By Dave Barton
By LP Hastings
By Sarah Bennett
By LP Hastings
By Jena Ardell
By Steve Lowery
By R. Scott Moxley
By Joel Beers
Samuel Beckett's Endgameis an inside joke of a play—something that those who know it and its idiosyncratic creator can proudly brandish; but which for the rest of us amounts to a yawn-inducing trifle. It is ritualistic, poetic and masterfully crafted, but with a negligible plot, scant character development and little to no dramatic action. This makes it, if not anti-theater, the kind of stuff that is hard for members of any audience to digest.
This Rude Guerrilla production won't change anyone's mind. Director Michael David Fox's version is faithful enough visually to satisfy Beckett purists—the set and lighting are sparse and spooky, and most of the cast gets Beckett and his rhythms. But anyone not willing to dig deeper into the fascinating matrix of existential, literary and slapstick ideas that fuel its action will be left like the kid I saw sitting in the front row: far more interested in playing solo rock-paper-scissors than in engaging with the play.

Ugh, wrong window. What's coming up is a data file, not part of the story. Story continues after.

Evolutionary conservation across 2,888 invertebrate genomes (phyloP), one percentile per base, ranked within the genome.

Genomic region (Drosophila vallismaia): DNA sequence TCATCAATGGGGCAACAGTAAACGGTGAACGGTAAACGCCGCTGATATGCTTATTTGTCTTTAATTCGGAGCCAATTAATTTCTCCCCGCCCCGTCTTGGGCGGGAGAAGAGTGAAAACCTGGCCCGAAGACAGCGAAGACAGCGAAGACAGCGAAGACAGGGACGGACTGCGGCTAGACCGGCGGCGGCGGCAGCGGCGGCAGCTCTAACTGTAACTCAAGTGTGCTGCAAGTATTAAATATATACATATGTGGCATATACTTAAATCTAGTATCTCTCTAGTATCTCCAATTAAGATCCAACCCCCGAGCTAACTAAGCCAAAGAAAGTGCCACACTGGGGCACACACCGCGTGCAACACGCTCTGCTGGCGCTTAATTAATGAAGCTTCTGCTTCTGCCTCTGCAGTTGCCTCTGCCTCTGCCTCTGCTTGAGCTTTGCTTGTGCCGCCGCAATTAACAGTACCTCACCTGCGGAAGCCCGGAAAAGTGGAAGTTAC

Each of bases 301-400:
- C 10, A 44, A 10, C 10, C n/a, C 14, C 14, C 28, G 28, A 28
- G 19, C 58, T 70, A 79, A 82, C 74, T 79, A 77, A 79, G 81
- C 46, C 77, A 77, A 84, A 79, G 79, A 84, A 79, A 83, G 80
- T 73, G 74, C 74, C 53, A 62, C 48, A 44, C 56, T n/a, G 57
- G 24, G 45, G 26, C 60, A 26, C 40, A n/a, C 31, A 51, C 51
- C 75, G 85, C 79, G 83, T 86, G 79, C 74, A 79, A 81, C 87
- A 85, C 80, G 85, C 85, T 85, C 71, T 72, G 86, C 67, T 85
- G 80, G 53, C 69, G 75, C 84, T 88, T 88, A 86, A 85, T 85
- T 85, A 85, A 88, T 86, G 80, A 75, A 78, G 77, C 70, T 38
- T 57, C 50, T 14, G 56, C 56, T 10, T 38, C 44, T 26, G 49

And when you're getting yelled at, why try to understand? Arturo Jones, as the blind, chair-bound patriarch Hamm, is constantly screaming—and by playing Hamm as a shrieking, bullying asshole, Jones robs him of his capacity for tragic isolation. That, coupled with a rather busy Sunday afternoon in the space the theater occupies—were those really peg-legged pirates square-dancing on the floor above?—made for a long 100 minutes. Endgame must be heard as well as seen, which was difficult at best.
SAMUEL BECKETT'S ENDGAME AT EMPIRE THEATRE, 202 N. BROADWAY, SANTA ANA, (714) 547-4688. FRI.-SAT., 8 P.M.; SUN., 2:30 P.M. THROUGH MAY 20. $10-$18.
She left her brain for scientists to explore, but those who try to understand the human condition might have been as well-served by examining her heart, which was huge. Laura Marchant, a longtime and luminous figure in local theater, died April 29 after a nearly three-year battle with brain cancer.
A Cal State Long Beach alumna and founding member of Loud*R*Mouth Theatre Company, Marchant was an actor, a director and, above all else, a huge champion of local theater. Her plays were always more than mere entertainments, whether she was setting Shakespeare's Midsummer Night's Dreamin the Louisiana swamps during Reconstruction or being one of the first local theater artists to understand and appreciate the power of Eve Ensler's Vagina Monologues.
Marchant cared deeply about the possibilities of theater and the potentialities of people, and her loss diminishes us all. (JB)